Many know Rev. Andrew J. Young as the man widely recognized around the world as one Ambassador Andrew J. Young. He is also widely known as the senior lieutenant to Dr. Martin Luther King, Jr. in the civil rights movement of the 1950’s and 1960’s.
Those that study their history would know that Young is the only American mayor who was mentored by Dr. King, and the one leader principally responsible for turning Atlanta into the sole international city in the American South. What they might not know, were the blows he took in the vaulted civil rights movement of the 1960s.
Since the 1960’s, those that follow this great man’s career would know that he went on from to become the first black Congressman since Reconstruction from the South, a two term mayor of Atlanta, recipient of more than 120 Honorary Doctorate Degrees a recipient of the U.S. Presidential Medal of Freedom, the first black Ambassador for the United States of America to the United Nations, and the co-chair of the Atlanta Olympic Games, amongst countless additional accolades.
The Beating That History Missed.
In the summer of 1964, Dr. Martin Luther King, Jr. was trying to get the Civil Rights Bill through Congress and signed into law. He thought that any violence leading up to the vote just might derail the legislation, so when he heard that there were protests planned in St. Augustine, Florida, he dispatched his top lieutenant Rev. Andrew Young to Florida to try to stop the march before it started.
Dr. King knew what he was doing when he dispatched Young, as he was his negotiator, his deal maker. And for this and many other reasons, he never really wanted Young jailed. He was too valuable to the movement on the outside, and to King himself, by his side.
The problem in this instance was, when Rev. Young arrived in the city of St. Augustine, things were much too far along. The best he could do, he thought, was to help to shape and channel the march into a positive direction. So step one for Young, was talking to the leaders of the white supremacist group gathered across from they were organizing.
And as Young ventured across the street and approached the group them to ‘talk,’ one of the younger members approached him from behind and cracked him over the head with a billy jack (a small leather clubbing devise).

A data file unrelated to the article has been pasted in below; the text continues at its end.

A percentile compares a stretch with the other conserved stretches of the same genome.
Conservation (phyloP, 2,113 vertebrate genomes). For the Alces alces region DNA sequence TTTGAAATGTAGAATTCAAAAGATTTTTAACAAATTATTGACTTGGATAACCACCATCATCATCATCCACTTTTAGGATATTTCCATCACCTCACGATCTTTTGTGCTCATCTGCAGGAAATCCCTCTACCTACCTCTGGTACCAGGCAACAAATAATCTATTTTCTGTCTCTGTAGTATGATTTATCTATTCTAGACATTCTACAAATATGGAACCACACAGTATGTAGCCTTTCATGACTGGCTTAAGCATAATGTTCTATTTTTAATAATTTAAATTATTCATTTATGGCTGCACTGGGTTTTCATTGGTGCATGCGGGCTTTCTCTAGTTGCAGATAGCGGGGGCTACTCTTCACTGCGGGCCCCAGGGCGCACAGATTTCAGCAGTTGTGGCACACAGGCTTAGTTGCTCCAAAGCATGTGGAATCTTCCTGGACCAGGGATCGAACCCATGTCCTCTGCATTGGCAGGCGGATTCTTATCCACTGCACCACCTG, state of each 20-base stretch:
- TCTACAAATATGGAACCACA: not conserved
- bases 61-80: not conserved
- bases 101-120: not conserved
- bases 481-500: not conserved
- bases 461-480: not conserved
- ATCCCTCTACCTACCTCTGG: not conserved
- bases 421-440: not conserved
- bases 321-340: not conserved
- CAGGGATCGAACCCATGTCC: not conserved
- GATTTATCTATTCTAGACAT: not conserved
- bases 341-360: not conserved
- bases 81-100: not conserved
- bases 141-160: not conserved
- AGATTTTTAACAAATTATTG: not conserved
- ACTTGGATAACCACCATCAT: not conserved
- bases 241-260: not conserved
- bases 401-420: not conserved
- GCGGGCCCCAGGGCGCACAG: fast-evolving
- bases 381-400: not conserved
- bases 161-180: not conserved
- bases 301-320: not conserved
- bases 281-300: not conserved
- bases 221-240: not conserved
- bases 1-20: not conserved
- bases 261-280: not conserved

Moments later, Young was on the ground, being hurled with fists, kicks and verbal assaults. Fortunately, fellow movement leader Willie Bolden pulled Young from the fray and into safety. What came next, was classic Andrew J. Young.
Once Young had regained his senses and stability, he walked right back across the street, and got in front of the line of marchers and walked the group, peacefully, down to the next corner.
The group of white Supremacist leaders followed him, and them, and the next time that they through a punch at Young, it missed, but the kick to the inside of his thigh landed (a bruise that stayed with him well into adulthood). Fortunately for Young, an honorable local policeman separated the groups and insured the finalization of a peaceful march.
The new Civil Rights Bill was signed into law on July 2nd, 1964, and Young and Dr. King returned together to St. Augustine, Florida on July 5th, 1964, and led the effort that integrated businesses and public spaces there.
It is a unique and inspiring coincidence, that this successful return to St. Augustine, Florida occurred one day after our vaulted and celebrated American Independence Day, or the 4th of July, 1964. As Young often tells me, ‘…coincidence is God’s way of remaining anonymous.’
This is one of many, of the untold, inspiring stories of one Rev. Andrew J. Young. A civil rights icon, a global treasure, and the last remaining senior lieutenant of Dr. Martin Luther King, Jr.
Dr. King, Rev. Young and the team of civil rights leaders continued on to many more victories together, restoring hope and dignity not only to and for Black America, but to the restoration of the promise of the American Constitution itself.
Story by John Hope Bryant, founder of Operation HOPE, and mentee of Reverend Andrew J. Young.